But if you wanna hear Phife’s genius — he’s only periodically on the first album — you gotta head for the 2nd album, the genius Low End Theory. On that album, Tip and Phife trade rhymes back and forth like boxers exchanging swings, both of them absolute masters of flow. Phife’s attack is direct — forceful, smooth, polyrhythmic, syncopated as hell (I’m old school, and I love me some on-the-beat rapping), the perfect contrast to Tip’s youthful, laid-back spitting. Dig him on “Butter,” just laying into a groove and dropping pop culture references that sound sharp even today. And you all know “Check the Rhime” — damn right, Phife was on point, all the time, and his verse about being like an energizer because he lasts long is one of thee classic old-school verses, and is a great example of how Phife used the beat so lyrically, just fitting right into a groove and taking it home. And “Scenario,” of course — yes, yes, y’all, Phife absolutely holds his own next to Busta, who has one of the wildest, best flows in rap.
And it’s worth a revisit of Tribe’s last album, 1998’s The Love Movement to listen to how much their sound became the exact thread that neo-soul would take up — live bandery mixes with killer crate-digging samples and some of the smoothest, sexist, mellowest sex grooves ever put on vinyl — it’s as wild and killer as Prince’s Parade in a way, with Phife and Tip trading killer verses song by song. Like dig “His Name is Mutty Ranks,” which has Phife at his absolute best, mixing it up between forceful and strident and weird/surreal in equal measure.
Post-Tribe, Phife wasn’t as “out there” as his other bandmates. He had a solo record in 2000, but it’s clear that his illness kept him a little down. There was a mid-00s Tribe reunion that you probably barely remember (no new albums, alas) that sadly came to an end when Phife’s illness got the better of him pre-kidney trasnplant. He was supposedly working on a follow-up LP to be released this year — I’m sure we’ll see it at some point, but what a drag that diabetes kept him from finishing it sooner. And man, while Tip and Shaheed are remembered almost as much as solo artists as their Tribe membership, Phife is — well, it doesn’t matter, dammit, even if he was just in Tribe, that’s plenty. That’s enough.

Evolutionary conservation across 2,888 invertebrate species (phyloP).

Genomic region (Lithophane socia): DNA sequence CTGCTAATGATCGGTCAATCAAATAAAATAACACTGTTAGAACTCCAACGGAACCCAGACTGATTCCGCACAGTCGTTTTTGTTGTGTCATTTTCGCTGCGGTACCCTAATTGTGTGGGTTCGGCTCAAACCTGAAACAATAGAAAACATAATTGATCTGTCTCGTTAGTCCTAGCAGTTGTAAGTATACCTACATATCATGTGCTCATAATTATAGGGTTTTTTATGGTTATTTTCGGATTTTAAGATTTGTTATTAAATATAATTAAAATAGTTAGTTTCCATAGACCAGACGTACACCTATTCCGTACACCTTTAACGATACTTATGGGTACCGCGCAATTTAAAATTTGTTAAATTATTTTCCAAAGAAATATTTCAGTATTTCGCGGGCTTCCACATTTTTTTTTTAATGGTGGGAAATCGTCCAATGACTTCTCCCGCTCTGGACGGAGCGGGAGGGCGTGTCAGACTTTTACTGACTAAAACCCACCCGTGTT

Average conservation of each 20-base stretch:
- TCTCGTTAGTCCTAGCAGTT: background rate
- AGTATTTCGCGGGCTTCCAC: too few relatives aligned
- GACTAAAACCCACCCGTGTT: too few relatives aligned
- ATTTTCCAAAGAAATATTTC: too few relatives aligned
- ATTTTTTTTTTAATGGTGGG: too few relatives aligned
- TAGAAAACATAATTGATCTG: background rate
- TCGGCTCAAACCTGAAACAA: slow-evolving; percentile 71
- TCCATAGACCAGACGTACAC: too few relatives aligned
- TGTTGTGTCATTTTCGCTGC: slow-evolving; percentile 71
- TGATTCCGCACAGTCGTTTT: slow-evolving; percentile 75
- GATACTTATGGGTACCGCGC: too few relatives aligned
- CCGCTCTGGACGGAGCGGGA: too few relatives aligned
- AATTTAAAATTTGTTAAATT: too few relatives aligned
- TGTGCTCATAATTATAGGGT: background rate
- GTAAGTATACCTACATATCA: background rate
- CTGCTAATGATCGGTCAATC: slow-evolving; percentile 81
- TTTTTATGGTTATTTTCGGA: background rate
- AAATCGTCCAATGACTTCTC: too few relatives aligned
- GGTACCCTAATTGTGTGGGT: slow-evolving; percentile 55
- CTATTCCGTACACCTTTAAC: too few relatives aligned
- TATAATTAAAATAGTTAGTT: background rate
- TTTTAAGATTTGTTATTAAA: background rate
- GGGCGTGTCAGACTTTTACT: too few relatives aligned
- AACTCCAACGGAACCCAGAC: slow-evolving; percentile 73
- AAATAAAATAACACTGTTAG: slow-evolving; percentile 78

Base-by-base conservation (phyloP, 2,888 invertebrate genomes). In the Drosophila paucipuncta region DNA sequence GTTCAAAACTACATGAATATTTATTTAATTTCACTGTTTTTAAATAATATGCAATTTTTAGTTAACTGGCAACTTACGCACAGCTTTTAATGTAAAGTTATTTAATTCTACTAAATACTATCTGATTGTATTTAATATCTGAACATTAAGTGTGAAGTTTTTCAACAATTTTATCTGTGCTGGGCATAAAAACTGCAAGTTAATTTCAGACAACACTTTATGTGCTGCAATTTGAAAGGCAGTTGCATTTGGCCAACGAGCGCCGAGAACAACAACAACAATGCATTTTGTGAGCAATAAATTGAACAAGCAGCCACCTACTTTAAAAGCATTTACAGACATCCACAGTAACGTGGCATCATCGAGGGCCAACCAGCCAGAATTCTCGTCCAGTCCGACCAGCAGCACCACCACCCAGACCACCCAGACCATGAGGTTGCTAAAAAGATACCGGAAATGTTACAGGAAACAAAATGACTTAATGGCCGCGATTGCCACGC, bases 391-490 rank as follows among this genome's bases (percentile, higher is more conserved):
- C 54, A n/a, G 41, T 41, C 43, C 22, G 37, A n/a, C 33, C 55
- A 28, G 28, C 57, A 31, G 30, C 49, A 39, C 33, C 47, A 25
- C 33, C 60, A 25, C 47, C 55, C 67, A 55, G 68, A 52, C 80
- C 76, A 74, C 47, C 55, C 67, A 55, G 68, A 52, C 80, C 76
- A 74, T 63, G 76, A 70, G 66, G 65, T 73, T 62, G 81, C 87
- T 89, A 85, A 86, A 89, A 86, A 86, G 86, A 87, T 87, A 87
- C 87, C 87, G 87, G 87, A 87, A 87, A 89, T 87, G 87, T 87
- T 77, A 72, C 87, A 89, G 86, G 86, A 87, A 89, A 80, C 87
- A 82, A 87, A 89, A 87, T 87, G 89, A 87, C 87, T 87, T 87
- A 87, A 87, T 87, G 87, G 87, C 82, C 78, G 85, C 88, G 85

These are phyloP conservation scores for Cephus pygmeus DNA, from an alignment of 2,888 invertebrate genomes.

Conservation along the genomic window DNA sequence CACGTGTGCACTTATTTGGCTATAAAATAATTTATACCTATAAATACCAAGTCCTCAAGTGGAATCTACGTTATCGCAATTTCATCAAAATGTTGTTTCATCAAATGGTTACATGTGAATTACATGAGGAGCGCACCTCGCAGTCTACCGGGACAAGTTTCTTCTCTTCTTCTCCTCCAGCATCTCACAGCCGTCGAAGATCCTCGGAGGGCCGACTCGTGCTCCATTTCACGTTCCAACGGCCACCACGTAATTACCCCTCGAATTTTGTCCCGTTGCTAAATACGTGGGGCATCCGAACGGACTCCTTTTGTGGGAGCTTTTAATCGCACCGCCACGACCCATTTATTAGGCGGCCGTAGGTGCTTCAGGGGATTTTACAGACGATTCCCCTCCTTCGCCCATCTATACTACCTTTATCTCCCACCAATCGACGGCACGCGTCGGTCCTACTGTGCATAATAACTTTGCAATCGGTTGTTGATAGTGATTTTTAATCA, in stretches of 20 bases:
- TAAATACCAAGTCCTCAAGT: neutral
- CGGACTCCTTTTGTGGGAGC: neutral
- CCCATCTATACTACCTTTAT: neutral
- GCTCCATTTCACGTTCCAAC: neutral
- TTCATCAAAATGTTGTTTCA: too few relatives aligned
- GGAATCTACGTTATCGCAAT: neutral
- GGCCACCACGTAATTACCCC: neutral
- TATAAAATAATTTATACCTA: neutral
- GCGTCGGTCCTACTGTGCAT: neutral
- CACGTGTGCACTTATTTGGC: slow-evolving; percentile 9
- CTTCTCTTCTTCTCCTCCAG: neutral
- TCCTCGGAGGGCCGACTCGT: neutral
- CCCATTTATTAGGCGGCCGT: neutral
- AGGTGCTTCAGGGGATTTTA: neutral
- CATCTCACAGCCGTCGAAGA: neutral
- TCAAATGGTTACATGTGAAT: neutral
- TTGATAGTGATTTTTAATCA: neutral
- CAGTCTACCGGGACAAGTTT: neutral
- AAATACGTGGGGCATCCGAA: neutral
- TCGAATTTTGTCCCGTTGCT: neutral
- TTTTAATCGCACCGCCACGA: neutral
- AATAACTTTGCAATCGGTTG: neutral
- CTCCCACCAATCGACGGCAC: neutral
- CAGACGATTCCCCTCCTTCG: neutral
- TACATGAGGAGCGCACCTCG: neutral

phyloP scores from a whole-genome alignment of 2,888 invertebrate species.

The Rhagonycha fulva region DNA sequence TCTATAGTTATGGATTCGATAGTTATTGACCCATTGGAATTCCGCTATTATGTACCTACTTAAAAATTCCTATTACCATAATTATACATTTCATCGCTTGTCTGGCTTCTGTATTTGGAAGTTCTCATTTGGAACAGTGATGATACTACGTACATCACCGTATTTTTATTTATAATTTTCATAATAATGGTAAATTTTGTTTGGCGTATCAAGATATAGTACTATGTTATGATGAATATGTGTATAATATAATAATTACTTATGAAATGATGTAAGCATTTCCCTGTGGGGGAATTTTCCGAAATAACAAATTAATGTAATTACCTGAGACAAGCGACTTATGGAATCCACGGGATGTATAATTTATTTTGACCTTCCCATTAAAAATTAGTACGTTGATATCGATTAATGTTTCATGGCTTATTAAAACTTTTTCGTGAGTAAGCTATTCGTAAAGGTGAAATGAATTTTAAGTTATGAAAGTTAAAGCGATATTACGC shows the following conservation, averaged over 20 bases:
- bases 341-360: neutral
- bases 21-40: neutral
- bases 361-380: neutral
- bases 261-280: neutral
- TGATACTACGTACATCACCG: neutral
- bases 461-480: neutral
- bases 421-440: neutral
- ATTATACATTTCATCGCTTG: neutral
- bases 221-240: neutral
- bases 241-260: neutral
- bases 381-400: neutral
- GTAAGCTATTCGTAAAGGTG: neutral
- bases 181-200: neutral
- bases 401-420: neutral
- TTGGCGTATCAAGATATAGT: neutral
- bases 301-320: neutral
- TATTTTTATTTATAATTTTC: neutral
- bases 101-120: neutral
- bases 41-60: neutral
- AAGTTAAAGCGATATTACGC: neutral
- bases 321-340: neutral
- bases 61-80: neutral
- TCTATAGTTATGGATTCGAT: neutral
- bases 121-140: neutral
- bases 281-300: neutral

The notion that this body of work somehow represents a hip-hop dead end is ridiculous. Sure, there are a couple of threads running at any given time in the genre, and it’s true that one of them is more, you know, “street” than the kind of crazy-ass head-music of Tribe and their later antecedents like the Roots and now Kendrick and J. Cole. But it strikes me every time I listen to Tribe that these guys were pushing hard on what was possible within the genre. Phife was a crate-digger, a wild and inventive rapper, and hilarious as hell (hilarious!) and the music they made is not only influential on the newer generation of smart rappers like Kendrick, it’s part of the lifeblood of that — the first stuff to combine rap and jazz and psych music, really, and important as fuck.
So rest well, Phife. You were a true original, a master of the form, and your canon of work stands alongside the very best albums in any genre, some of the finest music of the 20th century.